To the 2006 ROI Award winner: Your trophy is in the mail

This year, ROI (return on investment) has become a battle cry for marketers in every industry. On this, the last day of the year, I’d like to present a Digital Solid award to the marketing medium that has shown the best overall ROI in 2006.

And the award goes to … the envelope please? [sound of ripping paper] Well, no surprise here. Once again it’s that marketing workhorse, direct mail.

Yes, with all of the marketing technology tactics going – including those with incremental costs in the pennies (e.g., email marketing) and precision targeting that is a direct marketer’s dream (e.g., search engine marketing) — the trophy goes to the grand dad of them all.

Direct mail marketing continues to generate returns averaging between 13 and 16 times original investments, as measured by Direct Marketing Association research. This is as reported by The Winterberry Group, in its December, 2006, white paper on vertical marketing trends in direct mail. Professional associations have been known to puff up their numbers, but these don’t particularly surprise me.

I have several friends who manage multi-million dollar annual direct mail budgets. Each is in a different business category. None of them likes what they have to spend on the medium (postage, printing and lists are all going up faster than inflation), but they all report results that far, far outpace this spending.

What does this tell us about the future of marketing technology? Do we abandon online and mobile techniques and begin (or resume) pouring resources into direct mail? No way. The same Winterberry study emphasizes diversification of techniques and their careful integration. I and my friends agree with this recommendation: Direct mail yields the best ROI when complemented and supported by other media.

It’s also no accident that direct mail marketing is the most mature of measurable marketing technologies.

As other techniques “grow up,” we’ll see them morph and focus, just as direct mail has. Guided by smart marketers and the feedback loop of a well-designed CRM database, other media will evolve to be as effective as direct mail. With lower incremental costs, other media will quickly surpass direct mail in terms of ROI.

Watch this blog in 2007 for up-to-the-minute news on how other media are faring in their progress at delivering improved ROI. It will be an exciting race to the 2007 award, with many promising contenders.

With frienemies like this, who needs eneriends?

Woody Allen famously wrote, “And lo, the lion will lay down with the lamb. But the lamb won’t get much sleep.” A similar arrangement has led to the coinage of the word “frienemy,” to describe magazine and newspaper publishers that have entered into an agreement with their online nemesis Google. In this agreement, Google is auctioning unsold print ad inventory to select AdWords clients. The arrangement seems to be benefiting both parties more than they expected.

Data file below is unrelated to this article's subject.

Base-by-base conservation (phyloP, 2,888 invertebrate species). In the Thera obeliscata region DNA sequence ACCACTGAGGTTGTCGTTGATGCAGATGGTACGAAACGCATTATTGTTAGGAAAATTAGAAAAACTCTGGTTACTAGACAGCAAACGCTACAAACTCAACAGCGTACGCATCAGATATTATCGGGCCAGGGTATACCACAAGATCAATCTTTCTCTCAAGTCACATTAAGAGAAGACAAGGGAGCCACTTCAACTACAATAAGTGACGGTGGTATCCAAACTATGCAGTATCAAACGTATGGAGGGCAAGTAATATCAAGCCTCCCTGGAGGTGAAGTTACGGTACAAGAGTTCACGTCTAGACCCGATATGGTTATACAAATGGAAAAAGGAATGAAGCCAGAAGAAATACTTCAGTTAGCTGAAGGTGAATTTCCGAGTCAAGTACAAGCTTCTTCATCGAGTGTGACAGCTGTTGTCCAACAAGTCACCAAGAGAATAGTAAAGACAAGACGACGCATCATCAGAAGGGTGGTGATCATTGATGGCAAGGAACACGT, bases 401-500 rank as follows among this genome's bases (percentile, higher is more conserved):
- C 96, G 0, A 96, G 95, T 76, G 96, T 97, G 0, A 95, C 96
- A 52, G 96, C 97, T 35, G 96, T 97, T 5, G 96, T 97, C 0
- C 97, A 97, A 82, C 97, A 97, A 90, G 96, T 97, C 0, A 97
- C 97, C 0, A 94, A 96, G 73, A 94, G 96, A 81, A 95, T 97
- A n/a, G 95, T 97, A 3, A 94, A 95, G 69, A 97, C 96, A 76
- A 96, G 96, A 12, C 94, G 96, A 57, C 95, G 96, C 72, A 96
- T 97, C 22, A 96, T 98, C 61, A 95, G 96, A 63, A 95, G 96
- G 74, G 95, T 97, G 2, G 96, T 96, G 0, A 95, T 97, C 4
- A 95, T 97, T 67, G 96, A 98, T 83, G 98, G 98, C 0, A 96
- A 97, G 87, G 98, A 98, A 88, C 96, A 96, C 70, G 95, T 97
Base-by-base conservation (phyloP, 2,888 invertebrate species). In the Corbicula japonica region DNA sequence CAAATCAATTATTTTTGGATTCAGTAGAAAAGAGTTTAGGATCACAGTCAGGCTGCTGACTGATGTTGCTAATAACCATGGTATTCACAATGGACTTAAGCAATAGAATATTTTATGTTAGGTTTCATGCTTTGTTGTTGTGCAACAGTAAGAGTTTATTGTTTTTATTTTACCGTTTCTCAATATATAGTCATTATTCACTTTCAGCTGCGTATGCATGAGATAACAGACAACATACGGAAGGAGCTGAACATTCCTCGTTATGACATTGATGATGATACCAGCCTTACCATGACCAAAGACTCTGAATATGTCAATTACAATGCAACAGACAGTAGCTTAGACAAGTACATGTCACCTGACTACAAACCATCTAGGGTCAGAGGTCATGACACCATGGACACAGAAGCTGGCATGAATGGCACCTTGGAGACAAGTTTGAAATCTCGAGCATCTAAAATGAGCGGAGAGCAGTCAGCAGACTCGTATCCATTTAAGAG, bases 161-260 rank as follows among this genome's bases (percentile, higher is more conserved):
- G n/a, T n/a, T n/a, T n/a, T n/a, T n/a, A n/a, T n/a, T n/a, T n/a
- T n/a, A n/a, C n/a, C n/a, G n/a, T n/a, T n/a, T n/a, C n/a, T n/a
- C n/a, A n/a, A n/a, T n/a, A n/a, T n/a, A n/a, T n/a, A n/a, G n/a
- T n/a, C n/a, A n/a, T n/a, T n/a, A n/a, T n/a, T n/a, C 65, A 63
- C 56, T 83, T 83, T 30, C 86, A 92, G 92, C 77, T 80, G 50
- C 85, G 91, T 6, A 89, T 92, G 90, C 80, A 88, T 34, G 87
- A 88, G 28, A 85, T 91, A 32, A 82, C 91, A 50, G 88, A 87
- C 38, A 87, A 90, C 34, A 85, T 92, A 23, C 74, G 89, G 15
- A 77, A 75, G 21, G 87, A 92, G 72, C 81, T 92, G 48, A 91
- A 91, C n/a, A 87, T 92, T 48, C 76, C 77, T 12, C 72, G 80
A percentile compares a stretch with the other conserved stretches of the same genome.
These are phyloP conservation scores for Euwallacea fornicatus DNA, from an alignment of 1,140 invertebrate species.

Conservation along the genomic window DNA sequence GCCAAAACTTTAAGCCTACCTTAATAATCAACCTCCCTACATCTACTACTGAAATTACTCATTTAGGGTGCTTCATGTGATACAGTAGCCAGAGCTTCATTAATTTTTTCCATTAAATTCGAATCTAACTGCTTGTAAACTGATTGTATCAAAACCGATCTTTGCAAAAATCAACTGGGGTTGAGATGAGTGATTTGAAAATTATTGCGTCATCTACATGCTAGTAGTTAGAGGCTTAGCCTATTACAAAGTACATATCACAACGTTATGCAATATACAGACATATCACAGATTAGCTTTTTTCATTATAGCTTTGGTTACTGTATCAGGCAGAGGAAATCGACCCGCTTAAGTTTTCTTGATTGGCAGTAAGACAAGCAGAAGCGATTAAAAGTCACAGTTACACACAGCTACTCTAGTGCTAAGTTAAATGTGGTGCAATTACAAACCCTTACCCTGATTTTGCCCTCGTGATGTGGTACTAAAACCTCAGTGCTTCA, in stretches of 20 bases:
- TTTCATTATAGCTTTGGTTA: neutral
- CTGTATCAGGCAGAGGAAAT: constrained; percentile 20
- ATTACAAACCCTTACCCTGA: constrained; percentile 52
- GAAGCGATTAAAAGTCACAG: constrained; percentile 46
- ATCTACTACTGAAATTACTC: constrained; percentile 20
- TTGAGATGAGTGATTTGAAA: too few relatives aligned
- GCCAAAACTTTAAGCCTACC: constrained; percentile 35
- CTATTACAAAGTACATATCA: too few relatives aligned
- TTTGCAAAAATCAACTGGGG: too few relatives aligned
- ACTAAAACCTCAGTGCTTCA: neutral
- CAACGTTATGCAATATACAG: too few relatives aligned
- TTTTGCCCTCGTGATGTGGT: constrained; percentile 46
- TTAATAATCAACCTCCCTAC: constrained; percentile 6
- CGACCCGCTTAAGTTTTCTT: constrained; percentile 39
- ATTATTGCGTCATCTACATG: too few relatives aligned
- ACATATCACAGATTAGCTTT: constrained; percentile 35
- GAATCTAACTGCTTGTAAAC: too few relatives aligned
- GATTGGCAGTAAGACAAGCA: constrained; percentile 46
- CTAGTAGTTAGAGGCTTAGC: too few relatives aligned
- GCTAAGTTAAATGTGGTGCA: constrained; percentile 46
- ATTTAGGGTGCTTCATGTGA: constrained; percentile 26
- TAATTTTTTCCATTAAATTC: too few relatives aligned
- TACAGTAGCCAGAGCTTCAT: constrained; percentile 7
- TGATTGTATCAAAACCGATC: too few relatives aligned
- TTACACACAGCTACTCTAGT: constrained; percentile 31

According to a MediaPost report, the sales of print advertising through Google has far outpaced expectations:

Google plans to expand its pilot program next year. The system, which Google has been testing since November, allows advertisers to bid online for daily newspapers’ remnant print ad inventory.

During initial testing with 100 advertisers and 66 newspapers, the volume of ad sales tripled Google’s expectations, according to a story first appearing Wednesday in The Washington Post. That report echoed comments made earlier this month, at the UBS global media conference, by James Conaghan, the Newspaper Association of America vice president for business analysis and research. Conaghan told analysts and media at the conference that Google had sold in three weeks all inventory it expected to sell in the program’s first three months.

Plan on seeing more examples where online marketplaces broker print media space. What this unlikely collaboration means for the ink-and-paper industry is anyone’s guess. Got any ideas?

 

The Metaphysics of Netflix

Ever since Netflix announced that they would pay a million dollars to anyone who could significantly improve their recommendation engine, I’ve wondered what it would take. Now I think I know: a philosopher.

For those of you who have been wondering, dozens of individuals and teams have taken the challenge. They’ve downloaded the 10 million-record preference dataset from Netflix and crunched the numbers earnestly, with varying results. As of this writing, NIPS Reject is in the lead, with a lift over the Netflix algorithm of 6.13 percent. (Tough luck, WXYZ Consulting – you’ve been in the lead for nearly a month, but your 6.11 percent just got topped.)

With an additional 3.87 percentage points yet to be racked up, the road to victory is long – possibly impassable. If I understand my statistical modeling correctly, every unit of progress to that 10 percent goal will be a far tougher slog than the one before it. There clearly needs to be a breakthrough in how the problem is approached if anyone has a chance of winning. A couple of days ago, it occurred to me that the source of this breakthrough might be a better ontology.

Ontology is the study of logically structured categorical models. It helps us understand a particular domain of reality by looking at its essential elements, and especially, how they are interconnected. Because ontology proposes to explain big complicated things, this discipline was honed first by philosophers. More conventional scientists took a little longer to catch up. And as I learned earlier this week, philosophers seem to still have the upper hand. At least, that’s the case with my friend.

A university professor and doctor of philosophy, my friend was filling me in on his latest, fascinating endeavors, as we chatted over Christmas cookies and good Scotch.

When he isn’t teaching at an East Coast university, my friend is doing lucrative consulting work. The computer science company we works with is tapping into a huge demand among Fortune 100 companies for his brand of categorization. They combine this new way of seeing the data with the datamining muscle of leading-edge computer modeling.

He explained that these clients are drowning in data, but these data are in silos that imprison them. It’s hard to tease out the stories they have to tell, and impossible to combine them to make a more complete model of that industry’s “reality.”